Written Word & Silver Screen
The Shakespeare authorship question is perhaps literature’s most famous and enduring conspiracy theory. Since its birth in the early 19th century, some 70 different candidates have been proposed as being the ‘real’ author of Shakespeare’s works. Anonymous, a film exploring the controversy about the authenticity of Shakespeare’s penmanship, debuted last week. Here’s a report on one of literature’s oldest conspiracy theories, and here’s the trailer.
The posthumous publication of David Foster Wallace’s unfinished novel, The Pale King was the publishing event of the year so far (covered at length by the Dailies). How do you go about making a movie out of DFW’s best-known novel, Infinite Jest? One intrepid film-maker, Chris Ayers, is ‘doing’ just that with an ambitious project called Poor Yorick Entertainment, the name of the fictional independent film company started by James O. Incandenza in the novel.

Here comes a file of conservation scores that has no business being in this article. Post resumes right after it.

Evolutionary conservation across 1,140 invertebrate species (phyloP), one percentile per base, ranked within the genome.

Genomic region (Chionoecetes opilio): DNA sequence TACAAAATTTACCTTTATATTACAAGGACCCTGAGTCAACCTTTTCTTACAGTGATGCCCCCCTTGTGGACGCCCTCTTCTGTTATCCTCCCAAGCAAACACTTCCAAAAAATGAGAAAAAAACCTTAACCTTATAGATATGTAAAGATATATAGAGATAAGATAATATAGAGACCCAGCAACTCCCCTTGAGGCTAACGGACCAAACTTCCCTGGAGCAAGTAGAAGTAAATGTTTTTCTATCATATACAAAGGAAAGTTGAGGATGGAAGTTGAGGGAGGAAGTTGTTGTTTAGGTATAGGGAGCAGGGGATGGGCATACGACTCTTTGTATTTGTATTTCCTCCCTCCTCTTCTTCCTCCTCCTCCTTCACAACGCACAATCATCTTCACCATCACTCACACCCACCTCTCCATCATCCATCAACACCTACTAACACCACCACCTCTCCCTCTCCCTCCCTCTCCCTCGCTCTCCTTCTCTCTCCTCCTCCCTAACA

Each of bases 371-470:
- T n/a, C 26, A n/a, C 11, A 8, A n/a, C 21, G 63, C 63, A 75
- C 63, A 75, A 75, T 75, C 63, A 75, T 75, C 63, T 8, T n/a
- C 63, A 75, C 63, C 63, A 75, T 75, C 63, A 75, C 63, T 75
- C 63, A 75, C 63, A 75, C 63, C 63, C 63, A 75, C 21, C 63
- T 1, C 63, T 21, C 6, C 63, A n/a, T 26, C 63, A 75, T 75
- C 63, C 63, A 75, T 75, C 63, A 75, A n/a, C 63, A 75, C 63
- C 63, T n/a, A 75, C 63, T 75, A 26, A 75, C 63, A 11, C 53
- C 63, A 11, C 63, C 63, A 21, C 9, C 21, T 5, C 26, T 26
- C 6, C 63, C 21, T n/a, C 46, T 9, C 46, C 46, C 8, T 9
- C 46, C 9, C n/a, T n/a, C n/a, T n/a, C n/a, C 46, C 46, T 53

We reported some time ago on the publishing phenomenon of a mock-children’s bedtime book called Go the F— to Sleep, which was a bestseller before it was published, based on preorders alone. The leaking of the ebook seems only to have helped sales. The phenomenon continues with news that Samuel L. Jackson has recorded an audio version of the book, and Werner Herzog is to follow. Werner Herzog narrates his own documentaries - the best-known of which is Grizzly Man - in a lugubrious but oddly comforting voice over that has spawned some amusing parodies (‘Werner’ on Madeline and Where’s Waldo?)
The video of a conversation between Herzog and fellow documentarian Errol Morris (The Thin Blue Line and The Fog of War) has just been published.
The Wheeler Centre in partnership with the Melbourne International Film Festival’s MIFF 37° South Market & Accelerator program, presents ‘Adrian Wootton on Film’, a series of five lectures by critic and Film London chief executive Adrian Wootton. The lectures will take place from July 25 to July 28.